Over the weekend, we were pleased to check out an opening for Alex Gross

and Victor Castillo


at the Jonathan Levine Gallery. It was a vivid, strong show. Castillo’s bright blue jungle of black-faced combatants recalls the whole Johnny Gruelle esthetic for the Pop Surrealism movement.

Gross is a much better known artist—most of his paintings had already sold out—but what fascinated us wasn’t the eyeball-stinging colors and acid satire of this series, called “Product Placement.”

No, it was his Studio Series. Gross collects old portrait cards of average people and paints them over with characters from our pop culture heritage.





Like all these superheroes. And Star Trek and Star Wars. Which were then collected into this awesome book by Ginkgo Press.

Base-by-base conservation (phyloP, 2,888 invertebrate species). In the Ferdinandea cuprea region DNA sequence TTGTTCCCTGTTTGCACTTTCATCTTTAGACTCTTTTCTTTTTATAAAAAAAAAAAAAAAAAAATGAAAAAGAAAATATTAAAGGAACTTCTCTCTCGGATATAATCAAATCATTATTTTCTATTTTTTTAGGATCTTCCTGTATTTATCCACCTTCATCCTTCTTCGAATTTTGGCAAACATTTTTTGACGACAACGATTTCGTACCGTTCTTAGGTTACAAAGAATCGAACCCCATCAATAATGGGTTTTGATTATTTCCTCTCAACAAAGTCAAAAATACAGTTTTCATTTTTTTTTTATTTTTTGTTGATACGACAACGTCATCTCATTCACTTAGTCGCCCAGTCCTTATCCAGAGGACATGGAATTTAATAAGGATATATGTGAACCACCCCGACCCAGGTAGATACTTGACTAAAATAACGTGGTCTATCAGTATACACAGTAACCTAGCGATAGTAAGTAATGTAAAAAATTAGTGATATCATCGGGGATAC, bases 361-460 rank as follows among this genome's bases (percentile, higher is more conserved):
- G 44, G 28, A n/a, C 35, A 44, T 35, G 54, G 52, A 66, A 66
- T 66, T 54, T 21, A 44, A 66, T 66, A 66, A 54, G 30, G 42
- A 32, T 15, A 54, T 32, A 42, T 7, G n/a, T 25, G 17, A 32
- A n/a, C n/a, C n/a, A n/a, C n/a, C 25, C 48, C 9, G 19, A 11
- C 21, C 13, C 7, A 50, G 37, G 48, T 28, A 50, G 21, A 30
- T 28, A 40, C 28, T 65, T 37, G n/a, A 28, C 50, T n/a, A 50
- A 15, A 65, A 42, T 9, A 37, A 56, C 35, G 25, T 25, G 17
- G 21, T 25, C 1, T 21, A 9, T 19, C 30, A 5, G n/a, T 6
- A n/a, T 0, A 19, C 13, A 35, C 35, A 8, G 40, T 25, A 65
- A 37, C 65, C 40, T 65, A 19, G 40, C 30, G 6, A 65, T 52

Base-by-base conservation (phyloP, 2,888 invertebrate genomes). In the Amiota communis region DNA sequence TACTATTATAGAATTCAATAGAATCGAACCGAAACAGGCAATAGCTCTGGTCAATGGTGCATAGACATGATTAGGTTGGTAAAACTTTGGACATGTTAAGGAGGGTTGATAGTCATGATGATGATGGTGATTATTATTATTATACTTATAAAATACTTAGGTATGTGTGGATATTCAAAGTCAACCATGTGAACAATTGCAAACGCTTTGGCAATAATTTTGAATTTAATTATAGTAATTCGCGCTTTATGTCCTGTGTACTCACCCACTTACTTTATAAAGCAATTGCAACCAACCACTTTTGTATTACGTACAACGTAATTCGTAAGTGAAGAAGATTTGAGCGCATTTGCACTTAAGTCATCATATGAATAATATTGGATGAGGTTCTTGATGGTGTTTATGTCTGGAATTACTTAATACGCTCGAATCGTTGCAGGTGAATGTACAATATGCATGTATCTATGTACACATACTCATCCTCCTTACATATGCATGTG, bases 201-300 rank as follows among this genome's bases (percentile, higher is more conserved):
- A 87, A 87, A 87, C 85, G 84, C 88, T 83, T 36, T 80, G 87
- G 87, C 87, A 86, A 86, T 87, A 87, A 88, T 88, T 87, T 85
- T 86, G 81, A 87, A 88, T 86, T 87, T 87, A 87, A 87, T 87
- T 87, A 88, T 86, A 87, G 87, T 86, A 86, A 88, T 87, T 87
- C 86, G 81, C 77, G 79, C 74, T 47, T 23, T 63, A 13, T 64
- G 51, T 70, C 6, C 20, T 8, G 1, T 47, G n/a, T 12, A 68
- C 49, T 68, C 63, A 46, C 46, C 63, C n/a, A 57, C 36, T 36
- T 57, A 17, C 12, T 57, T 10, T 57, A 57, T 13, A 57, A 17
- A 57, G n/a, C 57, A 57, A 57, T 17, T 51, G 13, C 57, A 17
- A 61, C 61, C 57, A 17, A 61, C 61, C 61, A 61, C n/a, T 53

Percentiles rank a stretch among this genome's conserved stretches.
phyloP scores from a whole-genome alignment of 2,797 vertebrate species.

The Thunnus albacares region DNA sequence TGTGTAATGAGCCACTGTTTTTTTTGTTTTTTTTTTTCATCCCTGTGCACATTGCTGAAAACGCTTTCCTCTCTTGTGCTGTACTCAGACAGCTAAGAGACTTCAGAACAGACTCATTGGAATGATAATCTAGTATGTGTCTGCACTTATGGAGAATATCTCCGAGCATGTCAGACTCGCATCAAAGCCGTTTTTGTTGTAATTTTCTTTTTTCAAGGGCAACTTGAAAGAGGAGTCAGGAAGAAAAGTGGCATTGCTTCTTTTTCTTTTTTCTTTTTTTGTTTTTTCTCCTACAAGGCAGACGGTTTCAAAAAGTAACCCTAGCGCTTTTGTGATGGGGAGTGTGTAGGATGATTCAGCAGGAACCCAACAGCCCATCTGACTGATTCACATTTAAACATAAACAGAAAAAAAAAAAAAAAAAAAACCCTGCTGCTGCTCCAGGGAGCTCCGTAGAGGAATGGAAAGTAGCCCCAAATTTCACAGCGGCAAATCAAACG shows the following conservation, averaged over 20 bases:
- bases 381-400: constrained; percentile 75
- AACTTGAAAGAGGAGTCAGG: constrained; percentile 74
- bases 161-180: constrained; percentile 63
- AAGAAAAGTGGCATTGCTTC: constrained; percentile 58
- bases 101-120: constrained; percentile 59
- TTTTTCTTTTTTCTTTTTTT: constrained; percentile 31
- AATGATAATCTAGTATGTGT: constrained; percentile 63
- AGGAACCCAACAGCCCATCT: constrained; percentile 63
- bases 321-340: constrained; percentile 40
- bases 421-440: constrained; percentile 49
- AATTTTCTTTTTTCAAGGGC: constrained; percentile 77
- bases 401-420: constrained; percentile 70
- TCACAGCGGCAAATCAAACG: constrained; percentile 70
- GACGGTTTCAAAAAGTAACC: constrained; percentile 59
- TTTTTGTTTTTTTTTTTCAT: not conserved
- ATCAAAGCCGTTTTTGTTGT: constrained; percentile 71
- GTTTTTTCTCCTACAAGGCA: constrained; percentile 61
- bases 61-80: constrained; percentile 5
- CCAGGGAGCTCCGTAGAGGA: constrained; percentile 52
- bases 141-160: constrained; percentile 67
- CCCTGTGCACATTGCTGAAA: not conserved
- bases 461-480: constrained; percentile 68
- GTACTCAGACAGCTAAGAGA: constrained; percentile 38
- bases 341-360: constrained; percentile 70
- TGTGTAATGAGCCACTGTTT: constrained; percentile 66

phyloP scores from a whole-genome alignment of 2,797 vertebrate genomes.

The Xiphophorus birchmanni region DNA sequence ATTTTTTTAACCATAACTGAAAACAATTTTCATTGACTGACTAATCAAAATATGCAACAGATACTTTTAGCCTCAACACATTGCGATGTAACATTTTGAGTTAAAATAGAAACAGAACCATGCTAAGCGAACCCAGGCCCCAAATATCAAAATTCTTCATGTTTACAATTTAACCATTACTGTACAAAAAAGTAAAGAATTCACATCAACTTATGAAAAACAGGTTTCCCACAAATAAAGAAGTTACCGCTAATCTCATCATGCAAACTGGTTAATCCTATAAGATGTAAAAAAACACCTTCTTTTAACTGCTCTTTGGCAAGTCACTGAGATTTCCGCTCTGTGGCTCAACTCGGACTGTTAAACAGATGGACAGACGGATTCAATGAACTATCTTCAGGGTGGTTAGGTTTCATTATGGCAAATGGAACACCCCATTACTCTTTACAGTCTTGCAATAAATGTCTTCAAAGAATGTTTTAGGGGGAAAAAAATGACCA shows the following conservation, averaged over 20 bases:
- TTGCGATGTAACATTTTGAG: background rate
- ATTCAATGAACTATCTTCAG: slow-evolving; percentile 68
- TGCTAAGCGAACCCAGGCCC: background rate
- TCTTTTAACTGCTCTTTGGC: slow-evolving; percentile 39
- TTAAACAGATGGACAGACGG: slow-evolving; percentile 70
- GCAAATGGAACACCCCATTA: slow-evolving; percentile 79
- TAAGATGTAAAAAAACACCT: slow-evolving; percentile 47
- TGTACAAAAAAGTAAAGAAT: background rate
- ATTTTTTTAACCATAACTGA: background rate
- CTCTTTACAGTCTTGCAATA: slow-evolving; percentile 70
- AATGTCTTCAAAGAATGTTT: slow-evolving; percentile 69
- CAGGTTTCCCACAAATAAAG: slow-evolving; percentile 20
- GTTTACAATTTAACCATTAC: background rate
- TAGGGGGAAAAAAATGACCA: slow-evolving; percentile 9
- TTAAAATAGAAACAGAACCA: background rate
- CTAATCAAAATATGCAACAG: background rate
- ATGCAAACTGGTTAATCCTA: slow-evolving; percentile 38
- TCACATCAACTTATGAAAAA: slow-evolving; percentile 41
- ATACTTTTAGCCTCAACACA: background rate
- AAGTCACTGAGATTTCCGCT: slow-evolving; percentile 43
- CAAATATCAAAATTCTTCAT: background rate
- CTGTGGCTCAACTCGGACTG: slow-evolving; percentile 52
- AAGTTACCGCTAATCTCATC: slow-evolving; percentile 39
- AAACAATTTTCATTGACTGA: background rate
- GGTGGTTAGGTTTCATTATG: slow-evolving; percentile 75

Which we now own.

The originals went for $600 a piece, and that seemed like a fair price. The combination of the blank, ordinary faces of people long dead with the iconic costumes is riveting and somehow, disturbing. Here’sa bit more on how he does it.


And, given everything that’s gone on the last few weeks, the existence of this art and book was also highly….amusing.


  1. I love it!

    Such a simple concept yet I am so surprised that no one had done it before (but ain’t that just the way? ;) ).

    the Tiki